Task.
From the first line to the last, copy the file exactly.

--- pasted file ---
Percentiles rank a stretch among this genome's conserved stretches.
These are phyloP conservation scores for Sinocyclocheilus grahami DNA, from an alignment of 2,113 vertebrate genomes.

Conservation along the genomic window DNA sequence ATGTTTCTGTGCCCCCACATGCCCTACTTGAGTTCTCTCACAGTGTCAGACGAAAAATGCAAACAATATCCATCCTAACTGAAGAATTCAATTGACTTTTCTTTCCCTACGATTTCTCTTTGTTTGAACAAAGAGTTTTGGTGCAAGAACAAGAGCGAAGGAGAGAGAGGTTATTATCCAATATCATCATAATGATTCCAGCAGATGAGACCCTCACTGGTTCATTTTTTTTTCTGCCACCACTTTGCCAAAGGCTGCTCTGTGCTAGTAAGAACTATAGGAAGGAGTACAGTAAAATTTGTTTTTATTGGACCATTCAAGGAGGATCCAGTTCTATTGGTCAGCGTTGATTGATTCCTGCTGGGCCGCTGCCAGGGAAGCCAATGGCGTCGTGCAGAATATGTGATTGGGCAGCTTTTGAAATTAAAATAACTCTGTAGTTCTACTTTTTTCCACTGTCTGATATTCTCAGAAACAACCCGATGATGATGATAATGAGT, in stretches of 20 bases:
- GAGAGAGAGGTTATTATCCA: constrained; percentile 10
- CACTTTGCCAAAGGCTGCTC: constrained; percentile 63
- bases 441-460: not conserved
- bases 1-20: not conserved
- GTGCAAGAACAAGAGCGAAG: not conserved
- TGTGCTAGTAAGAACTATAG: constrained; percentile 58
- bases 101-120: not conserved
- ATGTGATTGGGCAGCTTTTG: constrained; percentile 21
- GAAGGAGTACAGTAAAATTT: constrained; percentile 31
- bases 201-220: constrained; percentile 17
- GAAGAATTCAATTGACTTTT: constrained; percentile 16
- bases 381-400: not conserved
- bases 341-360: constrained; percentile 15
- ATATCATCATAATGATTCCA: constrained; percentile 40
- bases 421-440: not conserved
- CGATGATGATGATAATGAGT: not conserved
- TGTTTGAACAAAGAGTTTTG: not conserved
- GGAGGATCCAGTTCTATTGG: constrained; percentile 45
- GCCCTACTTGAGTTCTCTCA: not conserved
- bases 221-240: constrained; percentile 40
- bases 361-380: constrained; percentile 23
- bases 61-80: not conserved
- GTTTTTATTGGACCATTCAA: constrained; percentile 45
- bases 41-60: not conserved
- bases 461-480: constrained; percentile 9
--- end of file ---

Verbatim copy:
Percentiles rank a stretch among this genome's conserved stretches.
These are phyloP conservation scores for Sinocyclocheilus grahami DNA, from an alignment of 2,113 vertebrate genomes.

Conservation along the genomic window DNA sequence ATGTTTCTGTGCCCCCACATGCCCTACTTGAGTTCTCTCACAGTGTCAGACGAAAAATGCAAACAATATCCATCCTAACTGAAGAATTCAATTGACTTTTCTTTCCCTACGATTTCTCTTTGTTTGAACAAAGAGTTTTGGTGCAAGAACAAGAGCGAAGGAGAGAGAGGTTATTATCCAATATCATCATAATGATTCCAGCAGATGAGACCCTCACTGGTTCATTTTTTTTTCTGCCACCACTTTGCCAAAGGCTGCTCTGTGCTAGTAAGAACTATAGGAAGGAGTACAGTAAAATTTGTTTTTATTGGACCATTCAAGGAGGATCCAGTTCTATTGGTCAGCGTTGATTGATTCCTGCTGGGCCGCTGCCAGGGAAGCCAATGGCGTCGTGCAGAATATGTGATTGGGCAGCTTTTGAAATTAAAATAACTCTGTAGTTCTACTTTTTTCCACTGTCTGATATTCTCAGAAACAACCCGATGATGATGATAATGAGT, in stretches of 20 bases:
- GAGAGAGAGGTTATTATCCA: constrained; percentile 10
- CACTTTGCCAAAGGCTGCTC: constrained; percentile 63
- bases 441-460: not conserved
- bases 1-20: not conserved
- GTGCAAGAACAAGAGCGAAG: not conserved
- TGTGCTAGTAAGAACTATAG: constrained; percentile 58
- bases 101-120: not conserved
- ATGTGATTGGGCAGCTTTTG: constrained; percentile 21
- GAAGGAGTACAGTAAAATTT: constrained; percentile 31
- bases 201-220: constrained; percentile 17
- GAAGAATTCAATTGACTTTT: constrained; percentile 16
- bases 381-400: not conserved
- bases 341-360: constrained; percentile 15
- ATATCATCATAATGATTCCA: constrained; percentile 40
- bases 421-440: not conserved
- CGATGATGATGATAATGAGT: not conserved
- TGTTTGAACAAAGAGTTTTG: not conserved
- GGAGGATCCAGTTCTATTGG: constrained; percentile 45
- GCCCTACTTGAGTTCTCTCA: not conserved
- bases 221-240: constrained; percentile 40
- bases 361-380: constrained; percentile 23
- bases 61-80: not conserved
- GTTTTTATTGGACCATTCAA: constrained; percentile 45
- bases 41-60: not conserved
- bases 461-480: constrained; percentile 9